I read a great piece today written by Michael Waters about the validity of online friendships. He said, “In the five years that I’ve been active online, I have never viewed the Internet as an alternative to my in-person world, but rather as an extension of it.”

Maybe because I’m an introvert and a somewhat gregarious one (yes, you CAN be both introverted and NOT shy), I am completely on-board with Waters’ view of online relationships. It’s often easier for me to virtually put pen-to-paper than mouth-and-ear-to-phone. I find that keeping in touch with my far-flung friends and family is mostly enhanced by connecting with them through Facebook, Instagram, Pinterest, LinkedIn and other social media.

It might also be that as a writer and photographer, I find what people write and post to be an additional way of gaining insight into others. Hardly anyone writes snail mail anymore, and so sites like Facebook provide me with details and updates I wouldn’t have otherwise. In several instances, friendly acquaintances have become unexpected and treasured friends because we’ve discovered common interests or shared takes on the world.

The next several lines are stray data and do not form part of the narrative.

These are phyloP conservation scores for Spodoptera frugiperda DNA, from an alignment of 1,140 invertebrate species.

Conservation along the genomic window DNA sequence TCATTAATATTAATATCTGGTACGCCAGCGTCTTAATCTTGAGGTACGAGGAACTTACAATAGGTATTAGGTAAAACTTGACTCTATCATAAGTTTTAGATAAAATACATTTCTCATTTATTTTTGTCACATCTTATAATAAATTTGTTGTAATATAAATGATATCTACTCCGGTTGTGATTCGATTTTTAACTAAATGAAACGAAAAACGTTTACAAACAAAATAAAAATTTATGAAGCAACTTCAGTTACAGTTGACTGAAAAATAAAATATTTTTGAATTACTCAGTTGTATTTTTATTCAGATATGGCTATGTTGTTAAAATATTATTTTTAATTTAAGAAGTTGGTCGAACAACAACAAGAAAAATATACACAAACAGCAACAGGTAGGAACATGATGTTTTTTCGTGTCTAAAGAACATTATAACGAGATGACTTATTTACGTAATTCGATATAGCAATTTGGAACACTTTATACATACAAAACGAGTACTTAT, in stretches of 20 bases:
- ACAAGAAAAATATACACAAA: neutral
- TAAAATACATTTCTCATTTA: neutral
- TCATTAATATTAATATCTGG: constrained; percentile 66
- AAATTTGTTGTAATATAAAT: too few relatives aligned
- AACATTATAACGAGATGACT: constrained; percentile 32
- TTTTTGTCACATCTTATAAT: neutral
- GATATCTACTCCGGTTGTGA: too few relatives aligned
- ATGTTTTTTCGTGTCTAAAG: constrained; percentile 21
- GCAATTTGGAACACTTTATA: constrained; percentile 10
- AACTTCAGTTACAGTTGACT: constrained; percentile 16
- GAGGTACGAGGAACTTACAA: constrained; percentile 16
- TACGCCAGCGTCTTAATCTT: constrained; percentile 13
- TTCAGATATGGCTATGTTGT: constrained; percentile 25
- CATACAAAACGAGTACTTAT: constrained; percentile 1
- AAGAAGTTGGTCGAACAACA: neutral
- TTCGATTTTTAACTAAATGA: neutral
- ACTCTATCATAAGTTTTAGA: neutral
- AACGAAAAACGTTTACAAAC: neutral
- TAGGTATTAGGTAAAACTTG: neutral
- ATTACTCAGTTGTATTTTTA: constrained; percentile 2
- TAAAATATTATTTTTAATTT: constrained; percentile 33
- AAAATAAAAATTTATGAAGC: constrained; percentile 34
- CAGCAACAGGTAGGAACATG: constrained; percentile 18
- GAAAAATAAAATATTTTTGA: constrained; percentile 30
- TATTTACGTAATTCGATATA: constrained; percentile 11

I say kudos for you if you’re making social media work for you. By all means, give all your on- and off-line commitments serious thought, but in the end, do what works for you and those you care about. Figure out what’s best in getting to know others and in being knowable yourself, and don’t allow others to sit in judgement of your thoughtful and personal choices.